- COR-5. Four key evaluation criteria to compare corridors were: truck volume, truck percentage, proximity to key clusters, and proximity to key freight facilities.
- COR-6. Corridor scores were used to rank individual corridors and maps of reasonable scenarios for decision making.
- COR-7. The TAG selected a hybrid of two of the scenarios to identify as the preferred.
- COR-8. Prioritization used truck delay and safety as key measures to inform recommended future actions.
Met Council initially set the scope in terms of functional classification to cover the region's principal and A-minor arterials. The segmentation of minor arterials into two classes — A-minor and B-minor — stems from the region's 1989 Transportation Policy Plan (TPP). A-minor arterials are defined as the most important minor arterials; these supplement the principal arterial network in being eligible for funding through the Regional Solicitation Process. Over the course of the study, Met Council and the TAG decided to retain all minor arterials due to the minimal incremental data cost and for the purpose of providing data and information that could help to inform updates of functional classification in the future. In addition, based on feedback from working group meetings, Met Council decided to focus attention on problem spots on non-interstate routes, as these routes were more likely to be less-studied relative to interstates.
Lack of consistent and comprehensive truck volume and speed data to facilitate good comparisons between corridors was a problem from the outset. Although Met Council and the Minnesota Department of Transportation (MnDOT) had truck volume data for many interstate and principal arterial corridors through truck count programs, there was no corresponding data for most of the minor arterial network. In addition, some of the truck volume data were out of date, with stakeholders in the working group observing discrepancies for rapidly growing areas. This data gap made it difficult or impossible to compare corridors across the region in a fair and accurate manner.
The opportunity that allowed Met Council to overcome these gaps was the availability of truck global positioning system (GPS) data provided by the American Transportation Research Institute (ATRI), a member of the consulting team for the study. The ATRI data facilitated the analysis of a more comprehensive road network than what would have been possible using traditional data sources. Specifically, the highly granular ATRI data allowed for coverage of all roads ranging from interstate highways to minor arterials.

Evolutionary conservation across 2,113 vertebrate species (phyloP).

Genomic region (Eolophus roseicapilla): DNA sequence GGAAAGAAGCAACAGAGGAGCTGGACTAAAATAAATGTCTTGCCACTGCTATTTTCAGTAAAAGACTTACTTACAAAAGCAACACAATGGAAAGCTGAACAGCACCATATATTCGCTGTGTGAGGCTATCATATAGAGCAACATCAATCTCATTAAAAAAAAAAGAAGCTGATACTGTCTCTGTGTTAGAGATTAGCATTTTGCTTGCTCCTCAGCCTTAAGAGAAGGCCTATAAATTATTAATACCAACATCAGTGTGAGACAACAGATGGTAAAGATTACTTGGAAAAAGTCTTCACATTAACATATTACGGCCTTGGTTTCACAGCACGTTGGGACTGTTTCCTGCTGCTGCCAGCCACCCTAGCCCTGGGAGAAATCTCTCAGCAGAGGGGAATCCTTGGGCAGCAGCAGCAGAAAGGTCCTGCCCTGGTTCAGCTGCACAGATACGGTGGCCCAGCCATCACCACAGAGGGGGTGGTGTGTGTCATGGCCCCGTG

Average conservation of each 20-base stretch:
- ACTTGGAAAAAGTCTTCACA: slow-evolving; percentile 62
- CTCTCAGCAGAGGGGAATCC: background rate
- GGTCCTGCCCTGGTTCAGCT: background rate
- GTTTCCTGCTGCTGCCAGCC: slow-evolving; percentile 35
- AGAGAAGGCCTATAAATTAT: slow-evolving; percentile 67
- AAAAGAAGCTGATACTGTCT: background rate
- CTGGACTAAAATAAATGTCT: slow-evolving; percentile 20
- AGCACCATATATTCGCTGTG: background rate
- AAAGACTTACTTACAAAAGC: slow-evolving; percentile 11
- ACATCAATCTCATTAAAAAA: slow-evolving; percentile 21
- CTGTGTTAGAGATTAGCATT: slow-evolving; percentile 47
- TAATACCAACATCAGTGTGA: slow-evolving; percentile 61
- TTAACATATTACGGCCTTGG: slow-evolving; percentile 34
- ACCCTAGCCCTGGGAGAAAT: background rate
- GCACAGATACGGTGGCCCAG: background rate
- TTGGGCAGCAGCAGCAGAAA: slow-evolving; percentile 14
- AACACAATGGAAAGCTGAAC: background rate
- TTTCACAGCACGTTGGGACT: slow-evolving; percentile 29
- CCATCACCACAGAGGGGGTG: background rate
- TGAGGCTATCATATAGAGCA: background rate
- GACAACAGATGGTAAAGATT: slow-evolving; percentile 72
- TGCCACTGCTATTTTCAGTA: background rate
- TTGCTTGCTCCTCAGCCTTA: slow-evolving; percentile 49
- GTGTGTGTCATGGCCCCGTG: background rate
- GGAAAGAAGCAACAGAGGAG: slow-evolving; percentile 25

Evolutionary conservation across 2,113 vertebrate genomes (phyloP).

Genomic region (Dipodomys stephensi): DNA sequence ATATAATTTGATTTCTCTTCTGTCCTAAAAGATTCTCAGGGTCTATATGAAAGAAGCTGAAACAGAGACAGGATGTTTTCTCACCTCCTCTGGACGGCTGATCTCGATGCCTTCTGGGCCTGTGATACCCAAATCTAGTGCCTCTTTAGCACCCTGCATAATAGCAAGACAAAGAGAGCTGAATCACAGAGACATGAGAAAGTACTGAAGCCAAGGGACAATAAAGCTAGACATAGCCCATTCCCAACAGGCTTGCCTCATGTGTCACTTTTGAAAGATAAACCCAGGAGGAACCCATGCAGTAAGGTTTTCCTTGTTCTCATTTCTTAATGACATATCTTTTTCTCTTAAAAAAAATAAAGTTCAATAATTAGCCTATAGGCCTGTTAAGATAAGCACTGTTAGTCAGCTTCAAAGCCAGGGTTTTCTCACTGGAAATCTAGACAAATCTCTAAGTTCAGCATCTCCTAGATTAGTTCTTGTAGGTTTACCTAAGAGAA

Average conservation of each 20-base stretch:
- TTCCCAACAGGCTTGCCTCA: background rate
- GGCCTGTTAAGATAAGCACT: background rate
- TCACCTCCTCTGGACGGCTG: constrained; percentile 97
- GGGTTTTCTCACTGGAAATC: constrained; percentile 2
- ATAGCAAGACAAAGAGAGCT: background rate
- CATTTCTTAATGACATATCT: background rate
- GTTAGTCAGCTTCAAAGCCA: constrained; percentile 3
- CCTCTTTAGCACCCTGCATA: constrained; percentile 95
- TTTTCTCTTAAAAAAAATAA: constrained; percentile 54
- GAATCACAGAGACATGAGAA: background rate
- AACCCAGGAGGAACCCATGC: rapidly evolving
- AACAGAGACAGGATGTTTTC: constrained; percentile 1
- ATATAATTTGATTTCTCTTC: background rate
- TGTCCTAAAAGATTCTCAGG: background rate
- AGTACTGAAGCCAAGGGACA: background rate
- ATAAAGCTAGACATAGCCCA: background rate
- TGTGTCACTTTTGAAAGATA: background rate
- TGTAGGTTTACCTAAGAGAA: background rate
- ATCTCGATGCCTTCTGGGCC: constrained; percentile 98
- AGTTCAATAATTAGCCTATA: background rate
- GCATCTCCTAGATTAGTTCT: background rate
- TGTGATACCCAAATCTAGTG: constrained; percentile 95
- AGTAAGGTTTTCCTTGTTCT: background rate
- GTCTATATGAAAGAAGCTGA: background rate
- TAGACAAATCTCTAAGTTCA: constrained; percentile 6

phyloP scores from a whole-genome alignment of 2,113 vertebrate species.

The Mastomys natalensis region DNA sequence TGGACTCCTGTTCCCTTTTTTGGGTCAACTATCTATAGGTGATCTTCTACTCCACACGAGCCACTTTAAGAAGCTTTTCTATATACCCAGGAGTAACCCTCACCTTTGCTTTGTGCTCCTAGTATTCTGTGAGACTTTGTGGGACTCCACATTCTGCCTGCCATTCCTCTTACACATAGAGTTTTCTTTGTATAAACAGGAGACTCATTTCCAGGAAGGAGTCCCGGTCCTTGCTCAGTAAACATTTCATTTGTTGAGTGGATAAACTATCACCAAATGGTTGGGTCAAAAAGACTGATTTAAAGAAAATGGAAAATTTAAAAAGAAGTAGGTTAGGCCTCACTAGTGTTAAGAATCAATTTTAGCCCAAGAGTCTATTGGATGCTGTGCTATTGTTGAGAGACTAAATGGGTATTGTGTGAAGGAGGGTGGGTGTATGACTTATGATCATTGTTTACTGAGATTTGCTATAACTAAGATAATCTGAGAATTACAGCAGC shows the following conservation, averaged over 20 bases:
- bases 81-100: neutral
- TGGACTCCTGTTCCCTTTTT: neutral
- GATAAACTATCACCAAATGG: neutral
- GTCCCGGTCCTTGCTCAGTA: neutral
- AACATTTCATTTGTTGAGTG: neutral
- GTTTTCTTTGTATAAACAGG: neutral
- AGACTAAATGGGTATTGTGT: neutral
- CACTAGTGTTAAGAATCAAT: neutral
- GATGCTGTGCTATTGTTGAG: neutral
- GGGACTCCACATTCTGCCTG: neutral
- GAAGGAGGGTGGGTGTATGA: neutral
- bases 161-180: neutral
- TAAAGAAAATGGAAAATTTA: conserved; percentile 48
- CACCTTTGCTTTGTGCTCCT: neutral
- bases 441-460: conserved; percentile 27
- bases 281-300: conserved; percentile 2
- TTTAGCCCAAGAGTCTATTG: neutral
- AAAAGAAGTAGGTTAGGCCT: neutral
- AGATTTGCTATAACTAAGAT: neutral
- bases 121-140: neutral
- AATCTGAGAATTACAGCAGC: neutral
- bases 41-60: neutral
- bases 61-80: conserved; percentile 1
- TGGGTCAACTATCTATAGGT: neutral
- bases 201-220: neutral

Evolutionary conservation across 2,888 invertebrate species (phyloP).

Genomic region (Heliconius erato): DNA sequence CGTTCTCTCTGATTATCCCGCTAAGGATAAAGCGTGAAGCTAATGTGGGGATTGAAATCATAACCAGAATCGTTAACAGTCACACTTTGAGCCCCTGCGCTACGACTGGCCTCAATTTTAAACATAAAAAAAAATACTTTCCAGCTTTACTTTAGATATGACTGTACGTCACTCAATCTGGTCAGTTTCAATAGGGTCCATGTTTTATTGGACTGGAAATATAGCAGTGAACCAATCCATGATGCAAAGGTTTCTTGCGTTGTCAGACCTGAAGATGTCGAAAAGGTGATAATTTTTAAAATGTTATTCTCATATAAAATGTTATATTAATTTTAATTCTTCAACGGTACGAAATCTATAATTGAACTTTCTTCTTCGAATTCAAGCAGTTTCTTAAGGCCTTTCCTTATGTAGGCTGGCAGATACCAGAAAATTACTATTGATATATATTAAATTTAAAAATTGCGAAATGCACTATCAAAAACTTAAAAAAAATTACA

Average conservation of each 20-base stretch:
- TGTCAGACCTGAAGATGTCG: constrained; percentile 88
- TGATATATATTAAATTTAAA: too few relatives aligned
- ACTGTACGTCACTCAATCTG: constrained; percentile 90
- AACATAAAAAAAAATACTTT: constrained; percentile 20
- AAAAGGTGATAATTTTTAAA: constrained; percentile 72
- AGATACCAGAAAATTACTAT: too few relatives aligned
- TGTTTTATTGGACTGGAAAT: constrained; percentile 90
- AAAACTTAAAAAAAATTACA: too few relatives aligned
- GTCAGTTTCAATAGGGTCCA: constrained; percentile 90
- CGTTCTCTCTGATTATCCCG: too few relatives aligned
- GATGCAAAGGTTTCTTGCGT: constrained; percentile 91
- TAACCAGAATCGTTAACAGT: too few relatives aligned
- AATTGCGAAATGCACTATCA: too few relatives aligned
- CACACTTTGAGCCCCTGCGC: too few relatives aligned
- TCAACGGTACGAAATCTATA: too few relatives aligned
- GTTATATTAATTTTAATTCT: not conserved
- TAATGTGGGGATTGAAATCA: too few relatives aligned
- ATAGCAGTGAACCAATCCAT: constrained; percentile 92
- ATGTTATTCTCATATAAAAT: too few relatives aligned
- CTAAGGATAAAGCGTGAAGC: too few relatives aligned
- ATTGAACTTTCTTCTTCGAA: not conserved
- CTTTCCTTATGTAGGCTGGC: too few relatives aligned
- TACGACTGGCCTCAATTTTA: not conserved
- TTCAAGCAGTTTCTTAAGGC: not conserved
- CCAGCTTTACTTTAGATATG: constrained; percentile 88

Corridor Study Goals
The goals for the study reflected the Met Council major questions for the study. These goals and associated questions are shown below:
Goal: Identify the
most heavily used truck corridors on the region's Principal and Minor
- Where and when are truck volumes greatest?
freight-dependent economic sectors most impacted by mobility issues?
- What are their major freight activity clusters in the region?
- How do mobility issues impact the performance of these sectors' supply chains?
Goal: Identify safety
and geometric constraints that negatively impact the performance of key freight
- Statistically, where are truck-involved crashes and delay the greatest?
- Do site visits reveal specific safety and geometric issues that may be driving these issues?
Goal: Identify a
framework to understand which road investments will yield the greatest benefit
for the regions' economic competitiveness and growth.
- What underlying data and analysis can best support and justify road investment priorities (including helping achieve the greatest performance out of existing corridors through measures such as intelligent transportation systems, etc.)?
With the goals and study questions clearly established, the TAG was engaged to select evaluation criteria across corridors. The evaluation criteria were determined through a consultation process where the TAG reviewed the available information and recommended a list of four key criteria to compare corridors: truck volume, truck percentage, proximity to key clusters, and proximity to key freight facilities.
Key clusters were defined using a GIS approach. Proprietary InfoGroup business establishment data was used to identify areas of the greatest intensity of freight-related establishments based on four relevant freight-related sectors. With the TAG input, Met Council selected these four sectors to be manufacturing, natural resources, transportation and logistics, and consumer goods. The freight-related establishment data were weighted by value of sales, so that this metric would draw particular attention to goods movement clusters of economic importance to the region, and thus support the goal of improving regional economic competitiveness. Key freight facilities were defined as specific modal transportation hubs and transfer points such as airports, intermodal terminals and riverport terminals.